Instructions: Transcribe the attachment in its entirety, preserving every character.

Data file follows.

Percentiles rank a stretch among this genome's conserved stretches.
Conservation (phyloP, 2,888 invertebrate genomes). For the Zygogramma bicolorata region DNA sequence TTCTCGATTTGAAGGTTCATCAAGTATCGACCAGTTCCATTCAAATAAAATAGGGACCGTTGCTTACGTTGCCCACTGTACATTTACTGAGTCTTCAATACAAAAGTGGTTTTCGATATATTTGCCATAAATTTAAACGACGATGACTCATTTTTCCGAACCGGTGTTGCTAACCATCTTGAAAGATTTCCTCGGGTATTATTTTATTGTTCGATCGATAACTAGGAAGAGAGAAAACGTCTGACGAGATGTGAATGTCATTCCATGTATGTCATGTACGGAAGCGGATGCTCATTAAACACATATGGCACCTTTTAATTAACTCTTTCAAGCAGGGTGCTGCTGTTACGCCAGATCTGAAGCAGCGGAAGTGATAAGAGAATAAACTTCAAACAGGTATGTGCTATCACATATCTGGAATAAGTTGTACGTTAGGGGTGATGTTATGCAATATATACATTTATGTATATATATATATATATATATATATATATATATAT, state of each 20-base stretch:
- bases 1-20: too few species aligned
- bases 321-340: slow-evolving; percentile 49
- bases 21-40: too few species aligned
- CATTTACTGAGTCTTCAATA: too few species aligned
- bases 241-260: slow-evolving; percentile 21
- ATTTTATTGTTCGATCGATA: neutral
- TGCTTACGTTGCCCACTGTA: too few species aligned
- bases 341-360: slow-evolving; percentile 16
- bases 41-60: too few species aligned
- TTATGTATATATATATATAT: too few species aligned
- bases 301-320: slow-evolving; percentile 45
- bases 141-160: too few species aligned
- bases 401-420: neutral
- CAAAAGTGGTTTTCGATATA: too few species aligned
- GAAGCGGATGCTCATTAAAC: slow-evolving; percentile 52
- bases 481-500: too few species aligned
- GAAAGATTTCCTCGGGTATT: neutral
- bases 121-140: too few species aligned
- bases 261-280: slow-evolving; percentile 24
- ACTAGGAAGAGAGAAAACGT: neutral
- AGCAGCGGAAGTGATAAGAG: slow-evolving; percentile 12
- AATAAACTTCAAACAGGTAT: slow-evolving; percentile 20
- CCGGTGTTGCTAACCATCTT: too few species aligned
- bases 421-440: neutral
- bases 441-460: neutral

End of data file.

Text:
Percentiles rank a stretch among this genome's conserved stretches.
Conservation (phyloP, 2,888 invertebrate genomes). For the Zygogramma bicolorata region DNA sequence TTCTCGATTTGAAGGTTCATCAAGTATCGACCAGTTCCATTCAAATAAAATAGGGACCGTTGCTTACGTTGCCCACTGTACATTTACTGAGTCTTCAATACAAAAGTGGTTTTCGATATATTTGCCATAAATTTAAACGACGATGACTCATTTTTCCGAACCGGTGTTGCTAACCATCTTGAAAGATTTCCTCGGGTATTATTTTATTGTTCGATCGATAACTAGGAAGAGAGAAAACGTCTGACGAGATGTGAATGTCATTCCATGTATGTCATGTACGGAAGCGGATGCTCATTAAACACATATGGCACCTTTTAATTAACTCTTTCAAGCAGGGTGCTGCTGTTACGCCAGATCTGAAGCAGCGGAAGTGATAAGAGAATAAACTTCAAACAGGTATGTGCTATCACATATCTGGAATAAGTTGTACGTTAGGGGTGATGTTATGCAATATATACATTTATGTATATATATATATATATATATATATATATATATAT, state of each 20-base stretch:
- bases 1-20: too few species aligned
- bases 321-340: slow-evolving; percentile 49
- bases 21-40: too few species aligned
- CATTTACTGAGTCTTCAATA: too few species aligned
- bases 241-260: slow-evolving; percentile 21
- ATTTTATTGTTCGATCGATA: neutral
- TGCTTACGTTGCCCACTGTA: too few species aligned
- bases 341-360: slow-evolving; percentile 16
- bases 41-60: too few species aligned
- TTATGTATATATATATATAT: too few species aligned
- bases 301-320: slow-evolving; percentile 45
- bases 141-160: too few species aligned
- bases 401-420: neutral
- CAAAAGTGGTTTTCGATATA: too few species aligned
- GAAGCGGATGCTCATTAAAC: slow-evolving; percentile 52
- bases 481-500: too few species aligned
- GAAAGATTTCCTCGGGTATT: neutral
- bases 121-140: too few species aligned
- bases 261-280: slow-evolving; percentile 24
- ACTAGGAAGAGAGAAAACGT: neutral
- AGCAGCGGAAGTGATAAGAG: slow-evolving; percentile 12
- AATAAACTTCAAACAGGTAT: slow-evolving; percentile 20
- CCGGTGTTGCTAACCATCTT: too few species aligned
- bases 421-440: neutral
- bases 441-460: neutral